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Religion
4:54 pm
Tue May 19, 2015

Rabbis Diversify To Connect To Students; Just Don't Bring Up Israel

Originally published on Tue May 19, 2015 9:46 pm

Rabbi Evan Goodman runs Hillel, the campus Jewish center, at the University of California, Santa Barbara. In recent years, he's had to rethink his job.

"Years past, when I was in college," he says, the Jewish organization "was a rabbi at a campus that put up a schedule of classes ... and drew the same 10 students to everything all year."

These days, chances are good that half the Jewish students he works with have a parent who's not Jewish. One in three of them says Judaism isn't his or her religion.

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Business
4:54 pm
Tue May 19, 2015

Pressure To Act Unethically Looms Over Wall Street, Survey Finds

Originally published on Tue May 19, 2015 6:06 pm

A new survey of financial professionals tends to confirm the widely held belief that the financial industry has an ethics problem.

Among the more than 1,200 financial professionals in the U.S. and Britain who were surveyed, about half the respondents believe their competitors in the industry have behaved unethically or illegally to gain an advantage in the market.

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The Two-Way
4:13 pm
Tue May 19, 2015

FTC And States Sue Sham Cancer Charities

Four cancer "charities" and their operators have been charged with bilking more than $187 million from consumers. The Federal Trade Commission, along with each of the 50 states and the District of Columbia, says the charities claimed to be providing assistance to cancer patients, but the donations were in reality benefiting only "the perpetrators, their families and friends, and fundraisers."

Here's NPR's Jim Zarroli's report on the suit:

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The Salt
4:11 pm
Tue May 19, 2015

What Does 'Raw' Mean? When It Comes To Almonds, You Might Be Surprised

Lesley McClurg Capital Public Radio

Originally published on Wed May 20, 2015 5:15 pm

When you're talking about almonds, "raw" may not mean what you think.

All California almonds — which would be virtually all the almonds in the country — are either heat-pasteurized or treated with a fumigant. The processes, which have been required by law since 2007, are intended to prevent foodborne illness. But almond aficionados say the treatments taint the flavor and mislead consumers.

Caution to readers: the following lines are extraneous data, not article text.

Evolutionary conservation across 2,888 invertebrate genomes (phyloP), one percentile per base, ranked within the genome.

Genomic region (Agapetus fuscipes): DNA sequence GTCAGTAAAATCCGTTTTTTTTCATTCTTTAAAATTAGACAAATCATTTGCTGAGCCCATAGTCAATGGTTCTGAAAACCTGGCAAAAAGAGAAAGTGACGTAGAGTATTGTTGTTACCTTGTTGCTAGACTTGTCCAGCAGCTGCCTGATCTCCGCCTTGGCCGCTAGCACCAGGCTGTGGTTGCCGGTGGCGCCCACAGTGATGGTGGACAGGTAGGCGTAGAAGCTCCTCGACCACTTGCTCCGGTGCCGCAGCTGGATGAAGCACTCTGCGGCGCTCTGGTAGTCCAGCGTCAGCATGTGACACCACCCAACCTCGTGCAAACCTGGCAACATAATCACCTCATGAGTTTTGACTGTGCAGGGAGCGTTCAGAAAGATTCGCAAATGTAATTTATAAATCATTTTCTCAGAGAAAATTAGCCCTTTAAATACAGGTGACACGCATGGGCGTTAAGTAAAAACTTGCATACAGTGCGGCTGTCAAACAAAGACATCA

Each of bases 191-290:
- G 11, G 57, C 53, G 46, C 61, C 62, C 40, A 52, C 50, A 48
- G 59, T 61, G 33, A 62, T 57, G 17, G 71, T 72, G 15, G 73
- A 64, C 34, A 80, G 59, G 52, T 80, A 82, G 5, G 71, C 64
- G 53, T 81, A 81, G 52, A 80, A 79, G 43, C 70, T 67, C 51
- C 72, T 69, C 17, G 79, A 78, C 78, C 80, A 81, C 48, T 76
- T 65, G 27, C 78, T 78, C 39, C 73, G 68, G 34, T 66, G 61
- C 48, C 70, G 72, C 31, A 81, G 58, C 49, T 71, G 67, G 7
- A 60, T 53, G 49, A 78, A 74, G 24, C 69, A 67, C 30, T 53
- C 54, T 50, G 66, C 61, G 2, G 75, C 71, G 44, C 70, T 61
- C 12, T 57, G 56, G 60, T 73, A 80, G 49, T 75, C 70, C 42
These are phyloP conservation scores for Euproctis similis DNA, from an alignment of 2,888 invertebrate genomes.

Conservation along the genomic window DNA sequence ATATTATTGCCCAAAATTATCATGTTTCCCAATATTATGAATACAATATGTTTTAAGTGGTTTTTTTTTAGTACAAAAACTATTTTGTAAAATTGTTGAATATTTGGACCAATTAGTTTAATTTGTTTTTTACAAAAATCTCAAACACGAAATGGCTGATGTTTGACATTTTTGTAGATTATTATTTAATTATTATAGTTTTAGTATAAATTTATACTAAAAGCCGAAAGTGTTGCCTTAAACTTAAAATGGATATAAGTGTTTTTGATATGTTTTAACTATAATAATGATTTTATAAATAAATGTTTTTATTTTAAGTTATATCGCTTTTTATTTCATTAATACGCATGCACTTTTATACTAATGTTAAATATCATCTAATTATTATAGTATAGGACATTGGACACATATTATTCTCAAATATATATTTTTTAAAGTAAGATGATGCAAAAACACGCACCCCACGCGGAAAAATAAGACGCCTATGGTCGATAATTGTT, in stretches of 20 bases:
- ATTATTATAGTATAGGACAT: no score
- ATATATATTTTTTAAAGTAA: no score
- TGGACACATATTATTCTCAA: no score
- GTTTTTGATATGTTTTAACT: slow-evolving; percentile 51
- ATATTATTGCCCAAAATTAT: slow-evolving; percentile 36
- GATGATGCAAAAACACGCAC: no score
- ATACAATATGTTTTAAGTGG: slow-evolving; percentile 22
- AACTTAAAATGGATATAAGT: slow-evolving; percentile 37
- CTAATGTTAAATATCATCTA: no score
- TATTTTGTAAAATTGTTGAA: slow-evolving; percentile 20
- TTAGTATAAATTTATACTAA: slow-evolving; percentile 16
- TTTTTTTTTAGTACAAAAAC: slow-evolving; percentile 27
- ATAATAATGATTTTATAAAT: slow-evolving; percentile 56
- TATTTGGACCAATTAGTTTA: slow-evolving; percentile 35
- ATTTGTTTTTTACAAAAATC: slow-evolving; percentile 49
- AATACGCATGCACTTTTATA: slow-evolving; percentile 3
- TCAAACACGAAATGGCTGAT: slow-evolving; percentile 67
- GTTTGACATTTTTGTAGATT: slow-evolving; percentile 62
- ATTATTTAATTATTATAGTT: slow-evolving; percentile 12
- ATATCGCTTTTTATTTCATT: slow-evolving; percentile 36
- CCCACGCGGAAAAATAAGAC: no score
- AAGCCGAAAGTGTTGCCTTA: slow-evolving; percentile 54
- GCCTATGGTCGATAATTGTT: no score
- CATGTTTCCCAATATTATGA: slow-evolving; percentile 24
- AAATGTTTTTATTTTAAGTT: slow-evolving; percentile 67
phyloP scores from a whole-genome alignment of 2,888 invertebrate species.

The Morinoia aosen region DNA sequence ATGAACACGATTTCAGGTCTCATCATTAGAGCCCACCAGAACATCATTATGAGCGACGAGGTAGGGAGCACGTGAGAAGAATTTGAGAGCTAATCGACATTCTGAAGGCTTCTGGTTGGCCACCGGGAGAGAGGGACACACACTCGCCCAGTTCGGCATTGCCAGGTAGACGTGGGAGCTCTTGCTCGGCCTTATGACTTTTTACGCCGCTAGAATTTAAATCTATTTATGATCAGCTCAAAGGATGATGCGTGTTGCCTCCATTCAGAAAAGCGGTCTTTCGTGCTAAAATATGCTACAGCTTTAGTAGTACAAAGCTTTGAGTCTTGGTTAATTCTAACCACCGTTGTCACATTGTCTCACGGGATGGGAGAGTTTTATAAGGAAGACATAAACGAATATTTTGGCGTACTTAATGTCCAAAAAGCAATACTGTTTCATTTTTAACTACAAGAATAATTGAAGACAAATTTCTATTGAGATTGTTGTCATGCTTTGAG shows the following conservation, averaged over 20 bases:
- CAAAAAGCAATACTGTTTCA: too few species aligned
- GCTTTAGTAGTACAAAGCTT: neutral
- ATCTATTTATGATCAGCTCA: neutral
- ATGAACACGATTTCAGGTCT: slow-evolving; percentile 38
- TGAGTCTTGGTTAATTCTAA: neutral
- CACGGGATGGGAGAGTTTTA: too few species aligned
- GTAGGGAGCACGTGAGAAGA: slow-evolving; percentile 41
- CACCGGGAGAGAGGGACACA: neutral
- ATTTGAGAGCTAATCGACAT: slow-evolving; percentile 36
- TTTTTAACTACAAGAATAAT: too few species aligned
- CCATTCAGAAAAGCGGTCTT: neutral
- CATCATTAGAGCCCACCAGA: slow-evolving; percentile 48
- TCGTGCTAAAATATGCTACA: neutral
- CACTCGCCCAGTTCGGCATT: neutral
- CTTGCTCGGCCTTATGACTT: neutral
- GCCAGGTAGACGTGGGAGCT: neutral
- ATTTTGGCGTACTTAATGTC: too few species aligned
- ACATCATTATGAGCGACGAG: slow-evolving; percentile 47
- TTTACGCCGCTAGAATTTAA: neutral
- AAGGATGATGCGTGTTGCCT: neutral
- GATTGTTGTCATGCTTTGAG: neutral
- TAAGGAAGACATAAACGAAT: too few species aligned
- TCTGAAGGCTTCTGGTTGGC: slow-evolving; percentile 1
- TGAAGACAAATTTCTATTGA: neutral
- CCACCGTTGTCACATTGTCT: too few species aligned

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The Two-Way
4:00 pm
Tue May 19, 2015

Wanna Go To Fit City? List Ranks America's 50 Fittest Metro Areas

People exercise along the Reflecting Pool on the National Mall in Washington, D.C.; the metro area was ranked as America's fittest city for the second year in a row.
Andrew Harnik The Washington Times/Landov

Originally published on Wed May 20, 2015 8:44 am

The new American Fitness Index is out, with some good news and bad news. Five metro areas fell five or more slots; nine others rose by five or more places. The rankings tally several criteria, from rates of smoking, diabetes and obesity to access to parks.

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The Two-Way
3:42 pm
Tue May 19, 2015

LA City Council Votes To Raise Minimum Wage To $15 By 2020

Originally published on Tue May 19, 2015 3:47 pm

The Los Angeles City Council voted today to raise the hourly minimum wage in the second-largest U.S. city from $9 to $15 by 2020 — a move that would cover as many as 800,000 people.

The Los Angeles Times has more on the vote:

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NPR Ed
3:39 pm
Tue May 19, 2015

Trustworthy, Loyal, Helpful ... This Great Teacher Abides By The Scout Law

Romy Vasquez leads the boys in drills ahead of an upcoming Eagle Scout ceremony.
Shereen Marisol Meraji/NPR

Originally published on Wed May 20, 2015 10:32 am

Only a small number of Boy Scouts make Eagle Scout.

The feat is even harder when you come from inner-city poverty.

Yet for 27 years, Romy Vasquez has successfully encouraged boys from South Central Los Angeles to become Scouts, and he has seen more than a dozen members of Troop 780 go on to reach scouting's highest rank.

His pitch: You want to be in a gang? Scouting is the biggest gang in the world.

"It's global," he tells the Scouts. "We got some in Japan, China, Israel, all over. So guess what? You belong to BSA!"

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The Two-Way
3:33 pm
Tue May 19, 2015

As Congress Haggles Over Patriot Act, We Answer 6 Basic Questions

The National Security Agency campus in Fort Meade, Md.
Patrick Semansky AP

Originally published on Tue May 19, 2015 7:18 pm

The rest of the month is setting up to be pretty dramatic in the Senate.

A key section of the Patriot Act — the part of law the White House uses to conduct mass surveillance on the call records of Americans — is set to expire June 1. That leaves legislators with a big decision to make: Rewrite the statute to outlaw or modify the practice or extend the statute and let the National Security Agency continue with its work.

As the Senate debates, we answer six questions that'll get you up to speed:

1. What's Congress debating here?

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Around the Nation
3:30 pm
Tue May 19, 2015

Clinical Psychologist To Head Chicago's Cook County Jail

Originally published on Tue May 19, 2015 6:06 pm

Copyright 2015 NPR. To see more, visit http://www.npr.org/.

Transcript

MELISSA BLOCK, HOST:

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Politics
3:30 pm
Tue May 19, 2015

State Department To Release Hillary Clinton Emails By January 2016

Originally published on Tue May 19, 2015 6:06 pm

Copyright 2015 NPR. To see more, visit http://www.npr.org/.

Transcript

ROBERT SIEGEL, HOST:

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